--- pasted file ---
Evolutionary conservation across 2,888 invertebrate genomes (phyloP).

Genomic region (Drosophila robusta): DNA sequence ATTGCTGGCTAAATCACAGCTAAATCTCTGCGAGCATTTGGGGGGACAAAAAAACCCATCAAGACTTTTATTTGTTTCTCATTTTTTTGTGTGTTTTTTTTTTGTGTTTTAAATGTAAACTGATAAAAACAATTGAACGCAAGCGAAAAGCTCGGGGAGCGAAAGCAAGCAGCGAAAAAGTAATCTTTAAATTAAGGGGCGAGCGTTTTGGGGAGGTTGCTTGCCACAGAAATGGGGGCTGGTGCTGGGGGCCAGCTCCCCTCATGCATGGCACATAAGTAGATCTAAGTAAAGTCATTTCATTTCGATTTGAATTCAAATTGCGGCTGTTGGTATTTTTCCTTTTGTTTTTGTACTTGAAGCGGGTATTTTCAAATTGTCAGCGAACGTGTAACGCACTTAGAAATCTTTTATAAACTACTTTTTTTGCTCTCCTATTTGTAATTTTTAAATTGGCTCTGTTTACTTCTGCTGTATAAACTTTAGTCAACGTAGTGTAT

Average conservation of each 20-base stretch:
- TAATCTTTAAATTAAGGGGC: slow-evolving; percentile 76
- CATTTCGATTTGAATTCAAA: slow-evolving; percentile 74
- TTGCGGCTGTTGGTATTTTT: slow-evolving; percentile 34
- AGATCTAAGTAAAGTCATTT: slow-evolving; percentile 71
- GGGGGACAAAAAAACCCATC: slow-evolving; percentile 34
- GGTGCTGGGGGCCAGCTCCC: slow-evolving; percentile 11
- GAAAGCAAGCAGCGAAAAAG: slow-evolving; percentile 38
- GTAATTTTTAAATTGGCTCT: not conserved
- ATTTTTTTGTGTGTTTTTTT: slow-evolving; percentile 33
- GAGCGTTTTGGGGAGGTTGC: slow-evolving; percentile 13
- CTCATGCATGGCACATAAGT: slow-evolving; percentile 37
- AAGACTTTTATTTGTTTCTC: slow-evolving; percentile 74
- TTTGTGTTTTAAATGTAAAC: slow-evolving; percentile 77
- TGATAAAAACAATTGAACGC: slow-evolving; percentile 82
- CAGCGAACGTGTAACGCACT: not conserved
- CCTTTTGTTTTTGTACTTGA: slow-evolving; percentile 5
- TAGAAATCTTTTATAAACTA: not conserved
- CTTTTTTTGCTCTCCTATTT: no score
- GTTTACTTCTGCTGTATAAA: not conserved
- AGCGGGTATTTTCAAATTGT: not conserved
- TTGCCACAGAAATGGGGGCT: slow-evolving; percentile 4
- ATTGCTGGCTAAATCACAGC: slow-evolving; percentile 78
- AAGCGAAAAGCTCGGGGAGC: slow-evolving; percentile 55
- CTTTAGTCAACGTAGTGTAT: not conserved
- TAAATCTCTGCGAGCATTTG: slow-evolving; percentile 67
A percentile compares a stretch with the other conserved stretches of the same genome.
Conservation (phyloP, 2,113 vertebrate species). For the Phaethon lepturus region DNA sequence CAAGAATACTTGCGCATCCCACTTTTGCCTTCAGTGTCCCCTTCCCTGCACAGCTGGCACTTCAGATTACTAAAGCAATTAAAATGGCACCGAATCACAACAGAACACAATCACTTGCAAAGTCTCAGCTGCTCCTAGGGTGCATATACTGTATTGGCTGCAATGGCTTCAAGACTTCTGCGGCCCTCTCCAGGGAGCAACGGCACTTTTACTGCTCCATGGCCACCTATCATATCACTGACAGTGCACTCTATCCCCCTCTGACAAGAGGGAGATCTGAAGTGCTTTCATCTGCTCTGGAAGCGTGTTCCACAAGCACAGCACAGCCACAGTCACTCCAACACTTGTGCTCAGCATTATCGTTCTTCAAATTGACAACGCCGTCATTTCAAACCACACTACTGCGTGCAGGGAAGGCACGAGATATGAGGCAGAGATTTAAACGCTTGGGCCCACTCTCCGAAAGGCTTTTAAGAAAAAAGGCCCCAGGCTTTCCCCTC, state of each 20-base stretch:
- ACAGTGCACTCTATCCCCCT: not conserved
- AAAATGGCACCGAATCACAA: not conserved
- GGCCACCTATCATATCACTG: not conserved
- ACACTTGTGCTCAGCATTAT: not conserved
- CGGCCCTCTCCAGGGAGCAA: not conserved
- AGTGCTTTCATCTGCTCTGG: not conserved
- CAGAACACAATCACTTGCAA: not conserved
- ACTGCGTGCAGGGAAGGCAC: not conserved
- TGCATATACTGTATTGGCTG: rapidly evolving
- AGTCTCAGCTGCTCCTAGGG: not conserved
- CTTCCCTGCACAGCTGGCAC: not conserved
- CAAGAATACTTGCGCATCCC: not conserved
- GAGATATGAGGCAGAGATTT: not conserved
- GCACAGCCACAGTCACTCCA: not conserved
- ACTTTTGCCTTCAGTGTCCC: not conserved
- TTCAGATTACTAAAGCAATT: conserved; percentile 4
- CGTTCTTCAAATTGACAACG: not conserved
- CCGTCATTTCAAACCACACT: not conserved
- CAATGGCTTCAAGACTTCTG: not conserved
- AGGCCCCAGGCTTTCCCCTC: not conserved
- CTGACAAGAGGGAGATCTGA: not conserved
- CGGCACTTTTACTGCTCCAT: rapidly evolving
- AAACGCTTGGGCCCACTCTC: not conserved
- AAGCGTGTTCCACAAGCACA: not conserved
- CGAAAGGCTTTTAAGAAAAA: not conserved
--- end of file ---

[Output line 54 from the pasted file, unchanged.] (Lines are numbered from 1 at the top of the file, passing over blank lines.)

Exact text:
- AAGCGTGTTCCACAAGCACA: not conserved